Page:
Cowen leads tributes to veteran journalist

Taoiseach Brian Cowen tonight led tributes to Vincent Doyle, the former editor of the Irish Independent who died today.

The veteran journalist was one of the longest-serving editors in the Irish newspaper industry, heading the biggest selling daily newspaper in the country.

The Taoiseach said Mr Doyle, who died suddenly at the Blackrock Clinic after a short illness, believed in getting the story and in getting it right.

“Vinnie Doyle was a legendary figure in Irish media, someone whose traditional commitment to news gathering and values won him the respect of his peers in journalism and beyond that in the worlds of politics, business and sport,” he said.

Mr Doyle, who was in his 70s, began his newspaper career in 1959 when he joined the Irish Press as copyboy. Over the years he worked as a film critic and feature writer before he became a freelance journalist in the UK.

He returned to Ireland and joined the Independent Group in 1969, working for both the Evening Herald and Irish Independent.

He was appointed editor of the Irish Independent from 1981 until his retirement in 2005.

Mr Doyle is survived by his wife Gertrude and sons Garret, Conor and Vinny, daughters-in-law Angie and Marion and five grandchildren.

Gavin O’Reilly, chief executive of Independent news and Media, said Mr Doyle was a legend who embodied all that is great about Irish journalism.

“In a distinguished career that spanned nearly 40 years at Independent, Vinnie was ever faithful to his brief – ensuring fairness, accuracy and excellence at all times,” said Mr O’Reilly.

“A formidable and no-nonsense sort of editor, his ever keen news sense, creative flair and constant pursuit of the truth enlivened both the Evening Herald and the Irish Independent, making them the number one brands that they are today.”

Political leaders also paid tribute to Mr Doyle.

Labour Party leader Eamon Gilmore said Mr Doyle was a courageous and innovative editor.

“Many of the best journalists in the country cut their professional teeth under his leadership.” he said.

“He was admired by colleagues not just for his skills as an editor, but also because he had worked his way up through the ranks, carrying out almost every task possible in the production of a newspaper.”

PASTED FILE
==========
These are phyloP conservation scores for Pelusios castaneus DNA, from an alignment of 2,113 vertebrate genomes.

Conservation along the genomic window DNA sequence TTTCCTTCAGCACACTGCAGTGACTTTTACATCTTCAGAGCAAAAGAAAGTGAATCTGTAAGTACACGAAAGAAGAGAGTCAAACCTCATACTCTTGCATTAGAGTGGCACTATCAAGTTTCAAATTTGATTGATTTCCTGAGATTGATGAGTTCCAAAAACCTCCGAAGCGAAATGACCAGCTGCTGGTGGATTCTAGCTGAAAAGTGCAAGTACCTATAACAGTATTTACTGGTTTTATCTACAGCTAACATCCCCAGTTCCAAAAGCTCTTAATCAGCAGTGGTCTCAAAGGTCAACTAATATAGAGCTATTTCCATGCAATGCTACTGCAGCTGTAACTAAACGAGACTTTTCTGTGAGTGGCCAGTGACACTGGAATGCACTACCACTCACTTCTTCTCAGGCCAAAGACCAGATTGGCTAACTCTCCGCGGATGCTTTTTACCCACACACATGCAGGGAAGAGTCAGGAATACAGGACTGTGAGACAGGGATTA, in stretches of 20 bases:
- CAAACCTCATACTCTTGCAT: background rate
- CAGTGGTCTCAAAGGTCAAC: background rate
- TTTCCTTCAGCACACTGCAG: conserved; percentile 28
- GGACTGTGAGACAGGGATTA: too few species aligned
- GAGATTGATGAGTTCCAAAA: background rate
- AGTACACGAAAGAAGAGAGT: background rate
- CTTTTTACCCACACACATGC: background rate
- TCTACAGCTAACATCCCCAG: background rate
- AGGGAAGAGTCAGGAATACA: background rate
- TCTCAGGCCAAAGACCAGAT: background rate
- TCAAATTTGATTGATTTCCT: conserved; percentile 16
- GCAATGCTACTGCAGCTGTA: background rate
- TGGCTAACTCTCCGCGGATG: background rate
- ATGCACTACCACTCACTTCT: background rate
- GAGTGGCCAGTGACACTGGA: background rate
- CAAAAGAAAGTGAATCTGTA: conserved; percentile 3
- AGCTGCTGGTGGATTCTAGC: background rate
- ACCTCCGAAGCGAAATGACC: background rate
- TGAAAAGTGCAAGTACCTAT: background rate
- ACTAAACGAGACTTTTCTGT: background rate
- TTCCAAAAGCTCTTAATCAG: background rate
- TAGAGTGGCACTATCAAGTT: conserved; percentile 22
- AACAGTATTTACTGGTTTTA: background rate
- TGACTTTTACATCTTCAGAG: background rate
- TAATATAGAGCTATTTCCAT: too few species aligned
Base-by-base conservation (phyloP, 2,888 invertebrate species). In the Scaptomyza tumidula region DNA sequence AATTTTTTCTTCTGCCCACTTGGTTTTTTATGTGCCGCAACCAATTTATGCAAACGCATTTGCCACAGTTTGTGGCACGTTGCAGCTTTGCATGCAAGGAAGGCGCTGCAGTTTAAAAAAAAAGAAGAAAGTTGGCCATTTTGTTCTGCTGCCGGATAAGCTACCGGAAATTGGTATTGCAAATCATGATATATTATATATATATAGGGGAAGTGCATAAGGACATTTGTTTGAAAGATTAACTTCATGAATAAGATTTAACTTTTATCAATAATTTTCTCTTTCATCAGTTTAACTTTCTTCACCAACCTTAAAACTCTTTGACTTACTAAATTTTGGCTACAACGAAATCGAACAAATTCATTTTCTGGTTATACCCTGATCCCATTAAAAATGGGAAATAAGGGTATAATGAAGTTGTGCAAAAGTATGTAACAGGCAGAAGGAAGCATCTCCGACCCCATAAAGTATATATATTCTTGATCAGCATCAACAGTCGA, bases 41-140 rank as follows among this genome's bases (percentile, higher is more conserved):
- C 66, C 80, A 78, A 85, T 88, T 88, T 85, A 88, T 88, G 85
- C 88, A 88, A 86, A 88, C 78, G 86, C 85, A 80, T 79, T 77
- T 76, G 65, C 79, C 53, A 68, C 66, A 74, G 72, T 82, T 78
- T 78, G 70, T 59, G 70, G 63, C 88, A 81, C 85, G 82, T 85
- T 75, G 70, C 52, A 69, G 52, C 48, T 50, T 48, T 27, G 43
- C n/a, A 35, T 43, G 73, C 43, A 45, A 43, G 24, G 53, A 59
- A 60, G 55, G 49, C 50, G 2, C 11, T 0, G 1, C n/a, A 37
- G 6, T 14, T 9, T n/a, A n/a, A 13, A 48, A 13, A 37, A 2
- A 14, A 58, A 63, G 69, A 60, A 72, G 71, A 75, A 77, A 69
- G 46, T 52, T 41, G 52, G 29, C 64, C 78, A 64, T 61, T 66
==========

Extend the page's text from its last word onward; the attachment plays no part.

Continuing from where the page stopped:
Fine Gael leader Enda Kenny said Mr Doyle was a giant in the media world who personified the term newspaper man.

“Tenacious when pursuing a story and dedicated in the newsroom, he rose through the ranks to become one of the most powerful and respected figures in Irish journalism,” said Mr Kenny.

John Gormley, Green Party leader, added: “Though he shunned the limelight, the papers he produced, day upon day, showed a huge commitment to news gathering and news presentation characterised by immediacy, accuracy and simplicity. It all meant that ’Vinnie Doyle’s Indo’ was often seen as the voice of middle Ireland.”

Mr Doyle’s funeral mass will be held at 10am on Thursday in the Annunciation Church, Rathfarnham to Kilmashogue Cemetery.


More in this Section

We just want financial and employment security say Ireland's 20-year-olds We just want financial and employment security say Ireland's 20-year-olds

Headstones erected at unmarked graves of 1920 Bloody Sunday victimsHeadstones erected at unmarked graves of 1920 Bloody Sunday victims

Limerick University Hospital's second MRI scanner will have 'very significant impact' on waiting timesLimerick University Hospital's second MRI scanner will have 'very significant impact' on waiting times

Six women and five men to face charges relating to over 200 counts of sexual abuse and child neglectSix women and five men to face charges relating to over 200 counts of sexual abuse and child neglect


Lifestyle

Get ready for Stir-Up Sunday with this classic recipe.How to make Bake Off finalist Steph’s Great Grandma’s Christmas fruitcake

A dark episode from Ireland's emigrant history makes for fine drama in the hands of Rory Gleeson, writes Alan O'Riordan.Review: Blood in the Dirt, New Theatre, Dublin

REVIEW: This superb adaptation of A Christmas Carol puts a contemporary twist on Dickens' classic tale, writes Alan O'RiordanReview: A Christmas Carol, Gate Theatre, Dublin

Move over quinoa.Everything you need to know about fonio, the ancient grain we’ll all be eating in 2020

More From The Irish Examiner